March 10, 2021
Committing to Your Financial Health in 2021
Please read important disclosures HERE.
March 10, 2021
Please read important disclosures HERE.
A new year often begins with a handful of resolutions for increased exercise, eating better, sleeping more, and improving other personal habits. While there may be a great deal of focus on your physical health, what about your financial health? The start of a new year is also a great time to review your finances, make necessary updates to important documents, and reset financial goals. These 10 relatively simple steps will give you a fresh start on your finances for 2021 and beyond.
1. Review your spending and create a budget.
As laborious as it might sound, creating a budget is one of the best things you can do for your financial health. Budgeting not only gives you conscious control over your money but also helps you articulate your priorities, whether it be buying a home, paying off high-interest loans and credit cards, starting a business, or planning for retirement. Creating a budget also helps you discover expenses for things you don’t actually use or need such as gym memberships, multiple streaming services, insurance for a vehicle you don’t drive, or a storage locker that doesn’t contain anything of value.
Start your 2021 budget by reviewing how you spent your money the previous year. Consider day-to-day expenses like groceries, gasoline, and meals out but also items you pay for only once or twice a year such as car insurance, charitable donations, or gifts. It’s also important to factor in unexpected items such as house or car repairs or an expensive veterinarian or medical bill. Inevitably, budgeting organizes and streamlines your expenses while putting you on track to reach your goals faster.
2. Request your credit report.
Managing your credit is an essential part of your financial well-being, as neglecting your credit profile can potentially limit your ability to get credit to start a business or buy a vacation home. One way to know your current credit position is to check your credit history and credit score at least annually. It helps you understand what your lenders may see (which could impact any major loan application), detect inaccurate information, and prevent against fraud and identity theft. Every consumer is allowed to request one free report each year from each of the three major credit bureaus: Experian, TransUnion, and Equifax. If you really want to stay on top of your credit, you might request a report from one credit agency every four months.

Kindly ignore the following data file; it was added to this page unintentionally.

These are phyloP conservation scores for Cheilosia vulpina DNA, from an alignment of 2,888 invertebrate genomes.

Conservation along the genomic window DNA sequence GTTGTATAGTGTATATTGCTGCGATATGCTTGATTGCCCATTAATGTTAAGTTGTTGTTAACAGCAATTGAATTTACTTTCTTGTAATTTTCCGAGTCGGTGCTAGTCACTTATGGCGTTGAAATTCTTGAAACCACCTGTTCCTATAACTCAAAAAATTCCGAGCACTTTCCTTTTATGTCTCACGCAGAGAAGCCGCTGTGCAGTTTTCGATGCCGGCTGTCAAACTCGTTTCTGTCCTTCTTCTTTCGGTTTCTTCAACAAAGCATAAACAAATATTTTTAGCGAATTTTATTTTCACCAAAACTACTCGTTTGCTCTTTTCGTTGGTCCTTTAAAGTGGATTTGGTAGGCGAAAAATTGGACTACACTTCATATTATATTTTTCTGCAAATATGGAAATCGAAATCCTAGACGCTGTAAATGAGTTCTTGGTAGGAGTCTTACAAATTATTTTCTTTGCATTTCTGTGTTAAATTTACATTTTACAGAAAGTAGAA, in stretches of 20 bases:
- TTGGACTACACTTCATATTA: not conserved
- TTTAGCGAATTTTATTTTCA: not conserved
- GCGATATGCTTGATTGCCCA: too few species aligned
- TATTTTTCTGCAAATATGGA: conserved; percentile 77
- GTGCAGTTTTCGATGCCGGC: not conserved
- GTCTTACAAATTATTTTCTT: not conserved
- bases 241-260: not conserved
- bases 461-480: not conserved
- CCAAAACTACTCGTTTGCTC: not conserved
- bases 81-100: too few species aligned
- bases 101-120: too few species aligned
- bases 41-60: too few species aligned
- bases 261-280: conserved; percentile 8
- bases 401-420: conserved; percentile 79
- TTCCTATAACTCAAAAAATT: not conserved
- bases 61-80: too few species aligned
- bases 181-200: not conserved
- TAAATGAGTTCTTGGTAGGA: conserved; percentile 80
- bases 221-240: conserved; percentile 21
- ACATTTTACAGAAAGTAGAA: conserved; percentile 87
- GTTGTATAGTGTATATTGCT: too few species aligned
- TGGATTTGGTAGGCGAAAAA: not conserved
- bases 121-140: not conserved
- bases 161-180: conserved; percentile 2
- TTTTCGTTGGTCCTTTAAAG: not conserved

3. Eliminate unnecessary credit cards.
Another benefit of reviewing your credit report is it shows you exactly what credit cards you have and how much credit you have available. It’s easy to stockpile credit cards and forget you have them, especially if you only used them once or twice to obtain discounts or collect points. Review all your cards and determine whether you need them or not. Close the ones you don’t use or the ones with high interest rates. Of course, keep in mind that it’s beneficial to hold onto the cards with the longest history that show you’ve paid off balances over time — and on time. Being strategic about which cards you use and which cards you close can improve your credit score.
4. Consider refinancing your mortgage.
With interest rates near all-time lows, it might make sense to refinance your mortgage to take advantage of the historically low rates. Reducing the interest rate on your loan not only helps you to save money on interest but also can decrease the size of your monthly payment while increasing the rate at which equity is built. How do you know whether it’s a wise financial decision to refinance? Many lenders say it’s worth considering if you can reduce your current rate by 1%–2% — but it’s important to take into account the cost of refinancing, along with the fees for an appraisal, title search, and filing an application.
5. Review your insurance policies.
Do your property and casualty insurance policies provide you with the appropriate coverage? Review your insurance policies annually as asset values and liability exposure can change significantly from year to year. For example, let’s say you completed a major renovation on your home, substantially increasing its value. It’s likely you’ll need to adjust your home coverage to reflect the added value. Marriage, divorce, launching a new business, paying off a mortgage, starting a family, and death of an immediate family member can all impact your coverage needs and annual premiums. Taking time to review your policies annually can also alert you to where you might have gaps in coverage and where you might want to consider supplemental coverage.